This is interesting. When the vertical or horizontal space between rectangles is too small we can’t discern borders anymore. And a last one.

• `initialWidth = 100`
• `initialHeight = 20`
• `numberOfRectangle = 10` From a very boring program, we can create these interesting shapes by playing with the parameters. What else can we do?

## Version two

If you look at a set of Russian dolls, you will notice that they don’t have the same shape or aspect ratio. The smaller doll is not just a scaled-down version of the bigger one; it is unique. The first version of the code doesn’t produce the same effect. What can I change to make the rectangles look more like a set of Russian Dolls? Photo by Julia Kadel on Unsplash

In the first version, we were iteratively calculating the width and height of a given rectangle. The inital height and width were multiplied. For example: the third rectangle is three times bigger than the first one.

With the first version of the code, we started with the smallest rectangle and went outwards. What if we invert the process? First, draw the biggest rectangle and then go inwards. Instead of using multiplication, we calculate the width and height of a given rectangle according to the remaining space. So no two rectangles touch each other, we separate them by horizontal and vertical space.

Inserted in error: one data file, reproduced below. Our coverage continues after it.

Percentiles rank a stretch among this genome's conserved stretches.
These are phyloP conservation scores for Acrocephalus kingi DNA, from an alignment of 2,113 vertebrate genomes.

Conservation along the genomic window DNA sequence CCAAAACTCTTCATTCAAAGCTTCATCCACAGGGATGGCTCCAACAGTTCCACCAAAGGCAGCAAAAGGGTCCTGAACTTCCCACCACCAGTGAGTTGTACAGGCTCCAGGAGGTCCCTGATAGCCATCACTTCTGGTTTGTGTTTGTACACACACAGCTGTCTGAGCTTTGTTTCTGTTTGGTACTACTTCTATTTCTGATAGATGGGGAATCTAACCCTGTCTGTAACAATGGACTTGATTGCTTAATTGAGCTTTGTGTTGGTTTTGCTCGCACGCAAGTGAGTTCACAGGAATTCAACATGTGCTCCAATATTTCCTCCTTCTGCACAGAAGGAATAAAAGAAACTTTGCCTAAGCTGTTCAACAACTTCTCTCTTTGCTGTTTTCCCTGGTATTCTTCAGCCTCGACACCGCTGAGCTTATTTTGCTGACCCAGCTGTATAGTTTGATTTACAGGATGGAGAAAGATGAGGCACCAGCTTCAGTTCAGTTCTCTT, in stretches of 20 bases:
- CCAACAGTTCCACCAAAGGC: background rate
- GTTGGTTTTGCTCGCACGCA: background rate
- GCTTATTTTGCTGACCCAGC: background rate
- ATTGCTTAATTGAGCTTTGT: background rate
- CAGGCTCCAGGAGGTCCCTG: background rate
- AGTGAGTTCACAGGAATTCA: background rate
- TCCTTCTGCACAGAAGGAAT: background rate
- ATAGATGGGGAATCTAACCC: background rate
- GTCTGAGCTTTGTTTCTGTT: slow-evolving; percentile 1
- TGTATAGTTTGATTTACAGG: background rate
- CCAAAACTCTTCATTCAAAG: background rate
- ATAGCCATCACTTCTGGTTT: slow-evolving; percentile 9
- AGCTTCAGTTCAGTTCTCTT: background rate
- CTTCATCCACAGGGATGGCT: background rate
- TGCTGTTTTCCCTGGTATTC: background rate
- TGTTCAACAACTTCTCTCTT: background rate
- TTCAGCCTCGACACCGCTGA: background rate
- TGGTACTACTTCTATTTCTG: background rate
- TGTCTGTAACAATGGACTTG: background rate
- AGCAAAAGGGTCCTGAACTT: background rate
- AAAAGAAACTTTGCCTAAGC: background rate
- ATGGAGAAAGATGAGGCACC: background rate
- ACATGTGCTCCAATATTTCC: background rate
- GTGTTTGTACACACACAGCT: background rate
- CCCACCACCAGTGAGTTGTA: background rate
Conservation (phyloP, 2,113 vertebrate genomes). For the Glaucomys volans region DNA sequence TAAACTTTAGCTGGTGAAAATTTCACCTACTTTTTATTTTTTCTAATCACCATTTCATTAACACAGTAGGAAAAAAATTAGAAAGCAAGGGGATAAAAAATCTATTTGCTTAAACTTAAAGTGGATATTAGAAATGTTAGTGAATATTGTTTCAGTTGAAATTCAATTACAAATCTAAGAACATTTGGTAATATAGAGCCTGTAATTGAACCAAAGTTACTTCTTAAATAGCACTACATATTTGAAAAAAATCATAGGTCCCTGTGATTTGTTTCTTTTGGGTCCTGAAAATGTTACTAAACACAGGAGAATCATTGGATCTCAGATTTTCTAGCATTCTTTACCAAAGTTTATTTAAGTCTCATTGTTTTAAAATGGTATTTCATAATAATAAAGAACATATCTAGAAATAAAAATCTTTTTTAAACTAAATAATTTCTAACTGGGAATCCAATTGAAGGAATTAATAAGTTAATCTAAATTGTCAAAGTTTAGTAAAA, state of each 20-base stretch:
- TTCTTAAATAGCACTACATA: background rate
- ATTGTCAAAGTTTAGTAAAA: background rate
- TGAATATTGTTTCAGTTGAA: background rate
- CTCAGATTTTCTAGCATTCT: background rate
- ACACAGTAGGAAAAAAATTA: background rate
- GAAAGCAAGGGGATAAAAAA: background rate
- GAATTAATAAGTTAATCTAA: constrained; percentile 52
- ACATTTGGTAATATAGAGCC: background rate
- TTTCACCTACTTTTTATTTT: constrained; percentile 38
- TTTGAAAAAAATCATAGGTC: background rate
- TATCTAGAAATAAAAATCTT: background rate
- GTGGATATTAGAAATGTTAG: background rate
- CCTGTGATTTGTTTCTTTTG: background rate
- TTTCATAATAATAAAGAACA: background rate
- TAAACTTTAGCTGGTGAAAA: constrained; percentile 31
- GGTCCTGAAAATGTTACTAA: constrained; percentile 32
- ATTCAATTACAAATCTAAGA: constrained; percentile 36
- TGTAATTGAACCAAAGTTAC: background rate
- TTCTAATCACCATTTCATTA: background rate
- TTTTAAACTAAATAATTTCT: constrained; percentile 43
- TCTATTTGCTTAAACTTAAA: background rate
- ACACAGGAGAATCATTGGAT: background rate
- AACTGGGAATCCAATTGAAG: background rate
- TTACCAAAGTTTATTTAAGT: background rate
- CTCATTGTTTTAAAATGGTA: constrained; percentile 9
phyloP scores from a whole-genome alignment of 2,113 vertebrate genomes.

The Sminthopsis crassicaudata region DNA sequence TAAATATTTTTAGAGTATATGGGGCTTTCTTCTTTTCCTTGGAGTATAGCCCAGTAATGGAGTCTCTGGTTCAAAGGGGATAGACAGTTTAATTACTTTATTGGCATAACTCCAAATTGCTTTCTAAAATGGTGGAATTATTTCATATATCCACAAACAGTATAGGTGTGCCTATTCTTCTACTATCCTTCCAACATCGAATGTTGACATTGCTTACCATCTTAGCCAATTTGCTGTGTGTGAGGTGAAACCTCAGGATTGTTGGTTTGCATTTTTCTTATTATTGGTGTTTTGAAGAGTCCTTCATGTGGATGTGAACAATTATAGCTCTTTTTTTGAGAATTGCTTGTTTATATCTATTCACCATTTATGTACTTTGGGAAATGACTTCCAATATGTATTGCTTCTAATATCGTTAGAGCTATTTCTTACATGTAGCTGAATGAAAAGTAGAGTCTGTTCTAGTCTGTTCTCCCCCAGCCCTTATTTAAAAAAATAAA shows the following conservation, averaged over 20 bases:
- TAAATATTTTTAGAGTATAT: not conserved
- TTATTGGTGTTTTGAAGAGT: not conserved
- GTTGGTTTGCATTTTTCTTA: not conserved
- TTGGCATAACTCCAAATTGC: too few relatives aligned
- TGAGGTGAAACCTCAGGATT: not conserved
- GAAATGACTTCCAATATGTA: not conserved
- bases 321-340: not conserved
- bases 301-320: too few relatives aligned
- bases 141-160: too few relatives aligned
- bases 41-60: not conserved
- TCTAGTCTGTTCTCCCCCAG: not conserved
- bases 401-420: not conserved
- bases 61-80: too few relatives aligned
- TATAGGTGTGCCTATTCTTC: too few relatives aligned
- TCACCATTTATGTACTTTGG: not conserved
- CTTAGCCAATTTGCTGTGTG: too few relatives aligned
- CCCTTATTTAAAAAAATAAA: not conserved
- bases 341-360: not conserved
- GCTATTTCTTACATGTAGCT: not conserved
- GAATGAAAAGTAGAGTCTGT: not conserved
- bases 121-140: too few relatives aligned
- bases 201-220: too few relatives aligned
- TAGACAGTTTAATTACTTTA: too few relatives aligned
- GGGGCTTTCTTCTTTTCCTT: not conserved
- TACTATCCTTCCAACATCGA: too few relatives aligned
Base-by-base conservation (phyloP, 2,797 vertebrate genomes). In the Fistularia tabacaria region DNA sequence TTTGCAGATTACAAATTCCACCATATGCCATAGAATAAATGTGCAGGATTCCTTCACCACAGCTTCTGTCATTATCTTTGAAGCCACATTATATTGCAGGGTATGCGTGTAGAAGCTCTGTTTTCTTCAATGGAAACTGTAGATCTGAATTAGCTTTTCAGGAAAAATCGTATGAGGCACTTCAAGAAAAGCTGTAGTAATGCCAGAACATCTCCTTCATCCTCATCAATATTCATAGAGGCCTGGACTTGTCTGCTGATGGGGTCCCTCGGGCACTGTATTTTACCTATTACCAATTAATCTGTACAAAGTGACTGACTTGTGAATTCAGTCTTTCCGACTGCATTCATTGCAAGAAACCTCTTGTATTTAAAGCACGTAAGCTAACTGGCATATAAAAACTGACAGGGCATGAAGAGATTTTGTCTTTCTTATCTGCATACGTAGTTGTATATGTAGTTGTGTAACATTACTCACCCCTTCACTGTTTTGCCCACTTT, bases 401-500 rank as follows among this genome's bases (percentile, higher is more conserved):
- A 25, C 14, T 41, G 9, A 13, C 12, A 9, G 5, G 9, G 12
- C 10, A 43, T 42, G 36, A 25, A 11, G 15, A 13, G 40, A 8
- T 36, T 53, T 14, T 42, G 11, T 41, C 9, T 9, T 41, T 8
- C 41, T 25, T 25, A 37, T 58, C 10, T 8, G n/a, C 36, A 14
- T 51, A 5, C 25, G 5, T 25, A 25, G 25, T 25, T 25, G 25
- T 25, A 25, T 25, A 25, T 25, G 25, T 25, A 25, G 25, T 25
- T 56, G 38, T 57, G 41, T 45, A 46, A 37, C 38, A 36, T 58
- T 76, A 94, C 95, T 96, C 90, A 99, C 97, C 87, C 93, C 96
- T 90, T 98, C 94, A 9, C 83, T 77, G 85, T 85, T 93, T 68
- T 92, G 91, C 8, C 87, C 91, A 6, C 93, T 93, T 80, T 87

Time to make new rules. What are our inputs?

• The width and height of the canvas.
• The horizontal and vertical space between rectangles.
• The number of rectangles to be drawn.

What does the For loop do?

• Draw the first rectangle at the top-left corner (x = 0, y = 0).
• Draw a second rectangle by increasing the x and y position by the desired horizontal and vertical space.
• Continue until x or y becomes too small. This is our stopping condition.